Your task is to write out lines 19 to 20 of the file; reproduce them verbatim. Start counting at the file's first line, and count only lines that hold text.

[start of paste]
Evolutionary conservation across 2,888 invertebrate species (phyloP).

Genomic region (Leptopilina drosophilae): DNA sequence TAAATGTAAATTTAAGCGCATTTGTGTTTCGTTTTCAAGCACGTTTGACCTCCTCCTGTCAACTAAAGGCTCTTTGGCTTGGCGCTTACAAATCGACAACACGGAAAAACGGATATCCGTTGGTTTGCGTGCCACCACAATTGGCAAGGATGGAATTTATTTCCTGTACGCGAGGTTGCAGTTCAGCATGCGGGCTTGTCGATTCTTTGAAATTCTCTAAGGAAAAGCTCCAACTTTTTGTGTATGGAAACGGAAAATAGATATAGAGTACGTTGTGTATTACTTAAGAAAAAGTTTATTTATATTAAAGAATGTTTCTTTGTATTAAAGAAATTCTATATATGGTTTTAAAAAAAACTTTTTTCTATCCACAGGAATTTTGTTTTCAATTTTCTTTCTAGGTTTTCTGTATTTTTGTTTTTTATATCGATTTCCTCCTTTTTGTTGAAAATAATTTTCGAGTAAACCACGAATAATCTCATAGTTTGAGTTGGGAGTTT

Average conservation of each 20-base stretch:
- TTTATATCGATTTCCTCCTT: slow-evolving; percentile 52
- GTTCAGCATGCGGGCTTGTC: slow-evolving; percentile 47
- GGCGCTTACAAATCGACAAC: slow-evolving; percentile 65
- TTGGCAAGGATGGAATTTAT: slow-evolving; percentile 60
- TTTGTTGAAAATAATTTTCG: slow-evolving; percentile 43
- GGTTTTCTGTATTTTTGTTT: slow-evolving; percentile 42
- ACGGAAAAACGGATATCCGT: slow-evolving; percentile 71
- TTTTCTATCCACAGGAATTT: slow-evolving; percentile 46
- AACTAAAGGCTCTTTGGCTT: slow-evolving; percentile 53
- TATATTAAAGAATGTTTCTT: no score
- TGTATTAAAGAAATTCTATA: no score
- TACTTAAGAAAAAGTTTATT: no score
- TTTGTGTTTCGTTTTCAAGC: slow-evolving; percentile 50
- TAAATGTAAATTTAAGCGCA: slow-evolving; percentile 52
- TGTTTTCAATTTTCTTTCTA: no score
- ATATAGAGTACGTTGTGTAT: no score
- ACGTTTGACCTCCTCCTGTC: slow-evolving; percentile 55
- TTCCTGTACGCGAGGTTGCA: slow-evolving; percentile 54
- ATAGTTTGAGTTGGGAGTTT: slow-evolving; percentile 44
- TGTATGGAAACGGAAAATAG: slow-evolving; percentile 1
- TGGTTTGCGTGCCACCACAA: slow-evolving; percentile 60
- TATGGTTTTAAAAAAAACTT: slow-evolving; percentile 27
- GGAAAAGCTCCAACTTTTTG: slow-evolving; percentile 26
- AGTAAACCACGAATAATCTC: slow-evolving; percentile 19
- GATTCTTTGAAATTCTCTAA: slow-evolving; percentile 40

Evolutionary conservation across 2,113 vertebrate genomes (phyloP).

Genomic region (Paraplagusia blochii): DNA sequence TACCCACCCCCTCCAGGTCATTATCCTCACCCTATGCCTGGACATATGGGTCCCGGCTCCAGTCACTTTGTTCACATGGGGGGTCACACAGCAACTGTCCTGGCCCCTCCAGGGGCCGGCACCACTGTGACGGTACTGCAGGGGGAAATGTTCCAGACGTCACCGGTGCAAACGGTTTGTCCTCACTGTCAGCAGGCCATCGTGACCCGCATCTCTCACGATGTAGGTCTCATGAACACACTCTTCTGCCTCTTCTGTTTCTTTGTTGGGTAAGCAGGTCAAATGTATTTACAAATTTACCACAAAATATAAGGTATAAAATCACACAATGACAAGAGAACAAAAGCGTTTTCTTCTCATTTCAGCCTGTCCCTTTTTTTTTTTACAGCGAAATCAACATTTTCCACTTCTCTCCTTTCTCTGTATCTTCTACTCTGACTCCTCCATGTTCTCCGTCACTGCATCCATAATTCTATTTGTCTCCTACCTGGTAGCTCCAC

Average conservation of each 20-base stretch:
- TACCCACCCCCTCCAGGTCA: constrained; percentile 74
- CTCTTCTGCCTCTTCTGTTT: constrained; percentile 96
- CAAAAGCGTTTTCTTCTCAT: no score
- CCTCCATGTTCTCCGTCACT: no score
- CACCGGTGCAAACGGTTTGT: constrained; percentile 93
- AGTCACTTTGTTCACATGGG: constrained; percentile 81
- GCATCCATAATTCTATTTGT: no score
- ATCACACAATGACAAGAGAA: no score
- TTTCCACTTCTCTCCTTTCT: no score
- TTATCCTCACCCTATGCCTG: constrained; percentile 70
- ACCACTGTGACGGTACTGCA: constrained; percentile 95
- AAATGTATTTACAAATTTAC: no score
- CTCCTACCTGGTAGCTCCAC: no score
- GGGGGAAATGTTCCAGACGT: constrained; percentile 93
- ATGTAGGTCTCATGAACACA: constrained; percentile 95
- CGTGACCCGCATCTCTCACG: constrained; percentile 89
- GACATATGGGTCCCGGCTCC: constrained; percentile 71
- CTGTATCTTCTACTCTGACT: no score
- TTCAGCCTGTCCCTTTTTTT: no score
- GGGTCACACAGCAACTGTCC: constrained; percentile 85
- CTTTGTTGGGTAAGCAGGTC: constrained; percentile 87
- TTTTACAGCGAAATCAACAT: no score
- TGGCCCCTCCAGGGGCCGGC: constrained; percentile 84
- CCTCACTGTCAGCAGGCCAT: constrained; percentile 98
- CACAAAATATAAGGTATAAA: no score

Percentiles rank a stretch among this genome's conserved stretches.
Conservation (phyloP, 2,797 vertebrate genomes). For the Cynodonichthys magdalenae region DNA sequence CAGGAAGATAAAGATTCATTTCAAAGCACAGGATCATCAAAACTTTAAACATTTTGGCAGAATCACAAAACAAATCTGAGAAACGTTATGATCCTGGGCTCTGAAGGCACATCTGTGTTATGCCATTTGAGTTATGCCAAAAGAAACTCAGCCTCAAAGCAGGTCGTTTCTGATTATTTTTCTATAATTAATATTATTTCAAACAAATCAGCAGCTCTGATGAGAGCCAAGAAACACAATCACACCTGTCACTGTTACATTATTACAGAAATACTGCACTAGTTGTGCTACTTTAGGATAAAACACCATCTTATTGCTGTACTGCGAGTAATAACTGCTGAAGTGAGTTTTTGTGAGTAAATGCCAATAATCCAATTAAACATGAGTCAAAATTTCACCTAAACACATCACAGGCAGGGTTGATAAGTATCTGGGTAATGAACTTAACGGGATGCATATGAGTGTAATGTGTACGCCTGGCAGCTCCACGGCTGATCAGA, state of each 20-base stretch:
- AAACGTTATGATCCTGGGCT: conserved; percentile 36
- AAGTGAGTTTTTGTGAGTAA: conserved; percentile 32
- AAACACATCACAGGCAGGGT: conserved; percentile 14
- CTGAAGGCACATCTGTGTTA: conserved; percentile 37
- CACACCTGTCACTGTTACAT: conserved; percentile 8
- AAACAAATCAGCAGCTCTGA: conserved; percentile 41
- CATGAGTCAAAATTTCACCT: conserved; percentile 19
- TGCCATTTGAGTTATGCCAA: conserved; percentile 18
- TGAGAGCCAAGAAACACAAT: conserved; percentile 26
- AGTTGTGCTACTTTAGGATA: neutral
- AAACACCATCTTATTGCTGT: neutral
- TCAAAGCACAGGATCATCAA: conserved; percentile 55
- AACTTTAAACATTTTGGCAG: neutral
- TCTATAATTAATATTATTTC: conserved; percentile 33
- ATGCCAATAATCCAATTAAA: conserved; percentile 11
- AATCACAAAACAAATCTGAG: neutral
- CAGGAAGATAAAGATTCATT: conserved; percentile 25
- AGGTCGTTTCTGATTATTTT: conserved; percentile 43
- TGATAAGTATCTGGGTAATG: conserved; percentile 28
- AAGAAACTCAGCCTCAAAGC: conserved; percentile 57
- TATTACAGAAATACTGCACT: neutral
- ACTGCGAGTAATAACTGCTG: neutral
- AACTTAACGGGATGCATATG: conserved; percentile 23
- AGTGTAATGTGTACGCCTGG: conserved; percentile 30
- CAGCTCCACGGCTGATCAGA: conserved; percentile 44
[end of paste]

- ATATAGAGTACGTTGTGTAT: no score
- ACGTTTGACCTCCTCCTGTC: slow-evolving; percentile 55